Other conditions that can cause estrogen levels to drop include hypogonadism (or diminished function of the ovaries) and polycystic ovarian syndrome. Extreme exercise and anorexia can also cause a decrease in estrogen levels because women with low body fat may not be able to produce adequate amounts of estrogen.

Some postmenopausal women with nonalcoholic fatty liver disease (NAFLD) have long durations of estrogen deficiency. Recent research has found that this deficiency could increase the risk of having more severe fibrosis, according to a study published in the journal Hepatology.

Medications with estrogen

Estrogen is found in most oral birth control pills (along with the hormone progestin.) Estrogen helps stop ovulation during pregnancy, and birth control pills mimic this effect by regulating the levels of estrogen and thereby preventing ovulation from occurring.

Hormone replacement therapy — a treatment to reduce symptoms of menopause — also includes estrogen (which can be given in combination with progestin). This therapy is sometimes used to treat postmenopausal problems such as hot flashes, night sweats, anxiety, sleeping problems and vaginal atrophy, a thinning, drying and inflammation of the vaginal walls due to a decrease in estrogen, according to the U.S. National Library of Medicine.

Estrogen hormone replacement therapy is also key for transgender women to achieve breast growth, inhibit body hair growth and to create other changes that are important for transitioning from male to female. Hormone administration that uses estrogens and androgens has been used for over 50 years as an effective in treatment for gender dysphoria, according to the University of California. Sublingual, transdermal and injectable estrogen hormones are preferable for the treatment of transwomen and may be combined with other drugs such as anesthetics for hair removal, anti-androgens and progesterone.

Estrogen side effects

While there are many benefits to estrogen, it can be a bad thing in some cases. For example, elevated estrogen levels may cause an increased risk for injury. A 2016 study published in the journal Medicine & Science in Sports & Exercise found that the risk of ligament injury may be mitigated by the use of oral contraceptives.

The majority of breast cancers are also sensitive to estrogen, meaning that estrogen promotes tumor growth. These cancers are called hormone receptor positive breast cancers. For people with these cancers, treatments to lower estrogen levels or block estrogen production can be used to help prevent cancer recurrence after surgery, or to slow cancer growth.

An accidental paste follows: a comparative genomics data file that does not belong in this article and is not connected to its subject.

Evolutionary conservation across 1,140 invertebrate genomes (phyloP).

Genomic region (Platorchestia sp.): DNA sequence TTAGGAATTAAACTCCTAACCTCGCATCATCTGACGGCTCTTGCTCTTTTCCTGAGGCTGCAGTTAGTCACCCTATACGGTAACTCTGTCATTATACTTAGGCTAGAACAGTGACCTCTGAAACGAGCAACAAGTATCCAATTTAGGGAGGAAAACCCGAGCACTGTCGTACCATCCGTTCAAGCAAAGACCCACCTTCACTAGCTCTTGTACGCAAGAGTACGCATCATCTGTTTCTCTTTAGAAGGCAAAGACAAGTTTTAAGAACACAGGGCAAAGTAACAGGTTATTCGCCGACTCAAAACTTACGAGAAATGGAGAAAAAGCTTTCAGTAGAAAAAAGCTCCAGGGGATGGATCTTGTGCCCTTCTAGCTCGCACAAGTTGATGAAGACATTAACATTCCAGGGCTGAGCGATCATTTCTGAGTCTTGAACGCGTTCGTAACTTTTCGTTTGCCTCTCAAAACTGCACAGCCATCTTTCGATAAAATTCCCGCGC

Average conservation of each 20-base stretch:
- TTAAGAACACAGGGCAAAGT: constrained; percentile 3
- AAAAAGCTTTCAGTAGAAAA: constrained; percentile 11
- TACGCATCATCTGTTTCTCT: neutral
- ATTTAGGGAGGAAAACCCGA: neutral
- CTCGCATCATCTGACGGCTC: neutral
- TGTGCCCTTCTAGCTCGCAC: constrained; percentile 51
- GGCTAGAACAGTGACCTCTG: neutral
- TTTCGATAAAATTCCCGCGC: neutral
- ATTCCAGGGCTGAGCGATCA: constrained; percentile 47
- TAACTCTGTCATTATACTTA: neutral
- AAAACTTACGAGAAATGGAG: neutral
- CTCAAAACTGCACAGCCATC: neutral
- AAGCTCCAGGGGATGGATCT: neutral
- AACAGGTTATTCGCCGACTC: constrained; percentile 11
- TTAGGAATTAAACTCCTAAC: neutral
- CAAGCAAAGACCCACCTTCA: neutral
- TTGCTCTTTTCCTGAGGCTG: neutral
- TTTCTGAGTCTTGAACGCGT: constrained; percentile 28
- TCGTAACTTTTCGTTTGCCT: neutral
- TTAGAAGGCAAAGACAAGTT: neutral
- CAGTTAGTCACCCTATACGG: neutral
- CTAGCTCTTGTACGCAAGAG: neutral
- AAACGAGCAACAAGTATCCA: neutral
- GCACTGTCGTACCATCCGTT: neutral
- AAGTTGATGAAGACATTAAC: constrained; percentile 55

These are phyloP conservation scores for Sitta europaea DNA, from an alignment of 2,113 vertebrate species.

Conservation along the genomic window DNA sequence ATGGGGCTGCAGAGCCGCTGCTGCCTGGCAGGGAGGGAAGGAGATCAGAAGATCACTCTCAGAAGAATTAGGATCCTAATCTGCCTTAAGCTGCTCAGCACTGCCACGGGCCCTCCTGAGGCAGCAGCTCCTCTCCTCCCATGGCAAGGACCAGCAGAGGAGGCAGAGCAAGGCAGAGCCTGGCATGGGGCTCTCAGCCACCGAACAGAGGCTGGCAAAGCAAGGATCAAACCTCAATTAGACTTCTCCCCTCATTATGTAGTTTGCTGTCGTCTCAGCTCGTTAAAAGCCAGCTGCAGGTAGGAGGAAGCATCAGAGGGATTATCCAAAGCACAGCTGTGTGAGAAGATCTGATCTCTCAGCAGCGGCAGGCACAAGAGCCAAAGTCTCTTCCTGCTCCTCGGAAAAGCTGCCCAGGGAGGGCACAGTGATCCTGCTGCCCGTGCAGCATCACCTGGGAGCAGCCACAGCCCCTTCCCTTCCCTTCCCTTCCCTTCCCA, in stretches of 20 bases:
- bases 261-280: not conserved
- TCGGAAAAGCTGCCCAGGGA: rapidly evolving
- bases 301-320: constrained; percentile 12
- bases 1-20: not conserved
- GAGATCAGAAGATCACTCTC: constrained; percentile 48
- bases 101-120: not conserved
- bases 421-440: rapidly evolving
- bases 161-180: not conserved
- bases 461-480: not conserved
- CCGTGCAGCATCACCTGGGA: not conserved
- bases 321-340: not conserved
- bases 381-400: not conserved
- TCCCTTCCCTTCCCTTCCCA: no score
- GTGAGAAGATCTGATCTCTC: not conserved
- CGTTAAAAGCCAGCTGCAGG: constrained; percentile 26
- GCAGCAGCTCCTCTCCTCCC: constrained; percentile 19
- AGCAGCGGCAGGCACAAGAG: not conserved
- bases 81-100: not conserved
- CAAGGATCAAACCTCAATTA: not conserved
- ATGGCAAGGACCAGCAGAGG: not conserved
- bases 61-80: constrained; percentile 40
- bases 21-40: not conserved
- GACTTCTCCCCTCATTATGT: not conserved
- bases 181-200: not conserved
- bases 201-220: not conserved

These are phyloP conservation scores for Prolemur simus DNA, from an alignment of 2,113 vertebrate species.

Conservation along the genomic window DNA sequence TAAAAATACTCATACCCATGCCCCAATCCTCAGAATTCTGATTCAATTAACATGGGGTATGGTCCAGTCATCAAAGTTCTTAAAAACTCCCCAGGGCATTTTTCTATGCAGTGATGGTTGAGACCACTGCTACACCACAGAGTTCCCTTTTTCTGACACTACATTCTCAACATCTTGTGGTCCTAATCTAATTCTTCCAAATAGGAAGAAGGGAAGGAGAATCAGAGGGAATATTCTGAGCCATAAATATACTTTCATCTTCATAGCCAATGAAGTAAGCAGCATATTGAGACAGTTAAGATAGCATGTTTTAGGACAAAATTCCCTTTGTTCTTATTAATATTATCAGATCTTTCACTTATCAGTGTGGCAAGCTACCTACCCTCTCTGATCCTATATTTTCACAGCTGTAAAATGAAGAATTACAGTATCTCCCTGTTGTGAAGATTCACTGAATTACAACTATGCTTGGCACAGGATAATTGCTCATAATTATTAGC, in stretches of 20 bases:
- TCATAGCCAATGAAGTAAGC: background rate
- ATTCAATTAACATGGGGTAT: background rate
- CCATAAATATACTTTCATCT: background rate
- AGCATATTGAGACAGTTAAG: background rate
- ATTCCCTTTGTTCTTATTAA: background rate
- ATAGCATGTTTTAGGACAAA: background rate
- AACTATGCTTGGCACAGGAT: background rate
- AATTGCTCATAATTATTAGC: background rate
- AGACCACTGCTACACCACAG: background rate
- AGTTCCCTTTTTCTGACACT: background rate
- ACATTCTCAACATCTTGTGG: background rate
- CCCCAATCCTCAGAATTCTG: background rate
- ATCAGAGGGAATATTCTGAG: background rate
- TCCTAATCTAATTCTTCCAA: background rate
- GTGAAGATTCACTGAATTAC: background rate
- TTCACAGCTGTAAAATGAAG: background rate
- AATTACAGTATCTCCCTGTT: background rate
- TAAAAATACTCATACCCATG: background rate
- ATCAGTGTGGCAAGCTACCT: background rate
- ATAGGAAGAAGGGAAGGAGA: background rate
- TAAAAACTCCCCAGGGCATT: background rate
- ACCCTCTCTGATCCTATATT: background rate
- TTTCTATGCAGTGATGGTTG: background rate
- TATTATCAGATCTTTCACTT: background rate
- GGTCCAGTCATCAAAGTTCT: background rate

According to Breast Cancer.org, alcohol can increase a woman's risk of hormone-receptor-positive breast cancer. Alcohol also enhances the effects of estrogen in driving the growth of breast cancer cells, according to 2016 research at the University of Houston.

Endometriosis is another estrogen-dependent disease. Reducing estrogen levels and providing non-estrogen treatments have all been considered for the treatment of endometriosis. The problem is that reducing the levels of estrogen in women can lead to infertility. 

A study by the Women's Health Initiative showed that hormone replacement therapy — both solely estrogen and estrogen-and-progestin — had significant risks. It increased the risk of breast cancer, stroke and blood clots and did not, as predicted, lower the risk of heart disease. Given the danger, hormone replacement therapy should be prescribed on a case-by-case basis. It is currently approved for postmenopausal symptoms, though women who do start hormone replacement therapy are encouraged to try the smallest dose for the shortest amount of time, according to the Food and Drug Administration. Only women with a severe risk of osteoporosis who cannot take non-estrogen therapies should be considered for using hormone replacement therapy preventatively.

Live Science Contributor Jessie Szalay and staff writer Rachael Rettner contributed to this article.

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Alina Bradford
Live Science Contributor
Alina Bradford is a contributing writer for Live Science. Over the past 16 years, Alina has covered everything from Ebola to androids while writing health, science and tech articles for major publications. She has multiple health, safety and lifesaving certifications from Oklahoma State University. Alina's goal in life is to try as many experiences as possible. To date, she has been a volunteer firefighter, a dispatcher, substitute teacher, artist, janitor, children's book author, pizza maker, event coordinator and much more.